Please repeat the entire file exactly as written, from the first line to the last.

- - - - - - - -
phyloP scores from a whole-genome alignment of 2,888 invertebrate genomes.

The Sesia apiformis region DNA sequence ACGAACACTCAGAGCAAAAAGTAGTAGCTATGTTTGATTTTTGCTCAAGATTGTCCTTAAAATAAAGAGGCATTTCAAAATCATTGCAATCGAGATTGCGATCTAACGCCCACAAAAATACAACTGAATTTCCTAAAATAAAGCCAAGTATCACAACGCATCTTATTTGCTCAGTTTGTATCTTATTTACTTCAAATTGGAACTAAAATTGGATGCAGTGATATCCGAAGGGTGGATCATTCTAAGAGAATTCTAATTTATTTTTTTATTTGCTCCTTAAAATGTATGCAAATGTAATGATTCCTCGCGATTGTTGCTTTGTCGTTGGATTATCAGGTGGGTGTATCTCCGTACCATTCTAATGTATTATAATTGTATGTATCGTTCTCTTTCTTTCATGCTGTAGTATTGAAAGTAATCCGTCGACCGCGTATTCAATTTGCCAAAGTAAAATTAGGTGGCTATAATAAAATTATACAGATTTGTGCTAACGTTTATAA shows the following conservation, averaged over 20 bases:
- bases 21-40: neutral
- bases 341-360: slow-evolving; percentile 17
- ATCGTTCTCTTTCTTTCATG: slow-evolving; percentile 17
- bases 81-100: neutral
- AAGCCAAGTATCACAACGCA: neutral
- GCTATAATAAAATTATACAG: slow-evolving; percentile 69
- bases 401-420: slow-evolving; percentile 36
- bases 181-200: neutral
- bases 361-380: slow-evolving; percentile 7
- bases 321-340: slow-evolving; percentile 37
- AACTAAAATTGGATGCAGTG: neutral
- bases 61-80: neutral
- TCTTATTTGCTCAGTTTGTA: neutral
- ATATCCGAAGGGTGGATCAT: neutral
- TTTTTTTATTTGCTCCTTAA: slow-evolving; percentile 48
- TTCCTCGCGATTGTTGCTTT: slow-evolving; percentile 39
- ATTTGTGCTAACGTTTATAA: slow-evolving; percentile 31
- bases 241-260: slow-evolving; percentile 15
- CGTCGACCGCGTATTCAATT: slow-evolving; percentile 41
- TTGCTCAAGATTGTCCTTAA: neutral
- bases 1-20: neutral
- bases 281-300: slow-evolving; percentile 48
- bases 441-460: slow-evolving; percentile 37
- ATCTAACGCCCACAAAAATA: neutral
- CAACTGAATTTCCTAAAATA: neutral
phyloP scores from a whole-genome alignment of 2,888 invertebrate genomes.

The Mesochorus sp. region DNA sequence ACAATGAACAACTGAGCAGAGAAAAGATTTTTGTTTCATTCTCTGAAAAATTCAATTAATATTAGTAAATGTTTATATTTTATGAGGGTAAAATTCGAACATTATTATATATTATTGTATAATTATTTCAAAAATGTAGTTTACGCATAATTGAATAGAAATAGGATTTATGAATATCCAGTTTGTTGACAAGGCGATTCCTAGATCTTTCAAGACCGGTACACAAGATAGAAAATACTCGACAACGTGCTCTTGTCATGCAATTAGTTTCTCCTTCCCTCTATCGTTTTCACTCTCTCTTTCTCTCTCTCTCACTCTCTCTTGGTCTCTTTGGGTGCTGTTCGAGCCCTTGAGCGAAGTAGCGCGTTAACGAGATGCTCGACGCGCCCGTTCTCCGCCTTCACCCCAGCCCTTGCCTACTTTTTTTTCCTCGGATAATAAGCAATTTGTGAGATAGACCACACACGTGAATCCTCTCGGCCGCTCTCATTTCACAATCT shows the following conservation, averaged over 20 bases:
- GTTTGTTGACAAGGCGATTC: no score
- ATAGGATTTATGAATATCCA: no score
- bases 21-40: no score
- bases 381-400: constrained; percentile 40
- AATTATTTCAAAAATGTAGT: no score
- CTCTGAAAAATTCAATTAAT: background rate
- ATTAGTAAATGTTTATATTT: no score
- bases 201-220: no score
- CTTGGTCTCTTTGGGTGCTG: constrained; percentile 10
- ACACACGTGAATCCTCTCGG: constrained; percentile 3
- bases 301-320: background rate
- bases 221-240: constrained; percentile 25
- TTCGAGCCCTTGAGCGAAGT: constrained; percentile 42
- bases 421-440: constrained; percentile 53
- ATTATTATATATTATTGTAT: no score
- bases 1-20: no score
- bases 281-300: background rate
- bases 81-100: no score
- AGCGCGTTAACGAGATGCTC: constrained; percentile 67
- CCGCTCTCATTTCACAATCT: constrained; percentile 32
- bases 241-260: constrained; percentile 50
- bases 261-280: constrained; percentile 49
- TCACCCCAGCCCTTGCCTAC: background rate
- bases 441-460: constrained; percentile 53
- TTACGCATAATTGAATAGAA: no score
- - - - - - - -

phyloP scores from a whole-genome alignment of 2,888 invertebrate genomes.

The Sesia apiformis region DNA sequence ACGAACACTCAGAGCAAAAAGTAGTAGCTATGTTTGATTTTTGCTCAAGATTGTCCTTAAAATAAAGAGGCATTTCAAAATCATTGCAATCGAGATTGCGATCTAACGCCCACAAAAATACAACTGAATTTCCTAAAATAAAGCCAAGTATCACAACGCATCTTATTTGCTCAGTTTGTATCTTATTTACTTCAAATTGGAACTAAAATTGGATGCAGTGATATCCGAAGGGTGGATCATTCTAAGAGAATTCTAATTTATTTTTTTATTTGCTCCTTAAAATGTATGCAAATGTAATGATTCCTCGCGATTGTTGCTTTGTCGTTGGATTATCAGGTGGGTGTATCTCCGTACCATTCTAATGTATTATAATTGTATGTATCGTTCTCTTTCTTTCATGCTGTAGTATTGAAAGTAATCCGTCGACCGCGTATTCAATTTGCCAAAGTAAAATTAGGTGGCTATAATAAAATTATACAGATTTGTGCTAACGTTTATAA shows the following conservation, averaged over 20 bases:
- bases 21-40: neutral
- bases 341-360: slow-evolving; percentile 17
- ATCGTTCTCTTTCTTTCATG: slow-evolving; percentile 17
- bases 81-100: neutral
- AAGCCAAGTATCACAACGCA: neutral
- GCTATAATAAAATTATACAG: slow-evolving; percentile 69
- bases 401-420: slow-evolving; percentile 36
- bases 181-200: neutral
- bases 361-380: slow-evolving; percentile 7
- bases 321-340: slow-evolving; percentile 37
- AACTAAAATTGGATGCAGTG: neutral
- bases 61-80: neutral
- TCTTATTTGCTCAGTTTGTA: neutral
- ATATCCGAAGGGTGGATCAT: neutral
- TTTTTTTATTTGCTCCTTAA: slow-evolving; percentile 48
- TTCCTCGCGATTGTTGCTTT: slow-evolving; percentile 39
- ATTTGTGCTAACGTTTATAA: slow-evolving; percentile 31
- bases 241-260: slow-evolving; percentile 15
- CGTCGACCGCGTATTCAATT: slow-evolving; percentile 41
- TTGCTCAAGATTGTCCTTAA: neutral
- bases 1-20: neutral
- bases 281-300: slow-evolving; percentile 48
- bases 441-460: slow-evolving; percentile 37
- ATCTAACGCCCACAAAAATA: neutral
- CAACTGAATTTCCTAAAATA: neutral
phyloP scores from a whole-genome alignment of 2,888 invertebrate genomes.

The Mesochorus sp. region DNA sequence ACAATGAACAACTGAGCAGAGAAAAGATTTTTGTTTCATTCTCTGAAAAATTCAATTAATATTAGTAAATGTTTATATTTTATGAGGGTAAAATTCGAACATTATTATATATTATTGTATAATTATTTCAAAAATGTAGTTTACGCATAATTGAATAGAAATAGGATTTATGAATATCCAGTTTGTTGACAAGGCGATTCCTAGATCTTTCAAGACCGGTACACAAGATAGAAAATACTCGACAACGTGCTCTTGTCATGCAATTAGTTTCTCCTTCCCTCTATCGTTTTCACTCTCTCTTTCTCTCTCTCTCACTCTCTCTTGGTCTCTTTGGGTGCTGTTCGAGCCCTTGAGCGAAGTAGCGCGTTAACGAGATGCTCGACGCGCCCGTTCTCCGCCTTCACCCCAGCCCTTGCCTACTTTTTTTTCCTCGGATAATAAGCAATTTGTGAGATAGACCACACACGTGAATCCTCTCGGCCGCTCTCATTTCACAATCT shows the following conservation, averaged over 20 bases:
- GTTTGTTGACAAGGCGATTC: no score
- ATAGGATTTATGAATATCCA: no score
- bases 21-40: no score
- bases 381-400: constrained; percentile 40
- AATTATTTCAAAAATGTAGT: no score
- CTCTGAAAAATTCAATTAAT: background rate
- ATTAGTAAATGTTTATATTT: no score
- bases 201-220: no score
- CTTGGTCTCTTTGGGTGCTG: constrained; percentile 10
- ACACACGTGAATCCTCTCGG: constrained; percentile 3
- bases 301-320: background rate
- bases 221-240: constrained; percentile 25
- TTCGAGCCCTTGAGCGAAGT: constrained; percentile 42
- bases 421-440: constrained; percentile 53
- ATTATTATATATTATTGTAT: no score
- bases 1-20: no score
- bases 281-300: background rate
- bases 81-100: no score
- AGCGCGTTAACGAGATGCTC: constrained; percentile 67
- CCGCTCTCATTTCACAATCT: constrained; percentile 32
- bases 241-260: constrained; percentile 50
- bases 261-280: constrained; percentile 49
- TCACCCCAGCCCTTGCCTAC: background rate
- bases 441-460: constrained; percentile 53
- TTACGCATAATTGAATAGAA: no score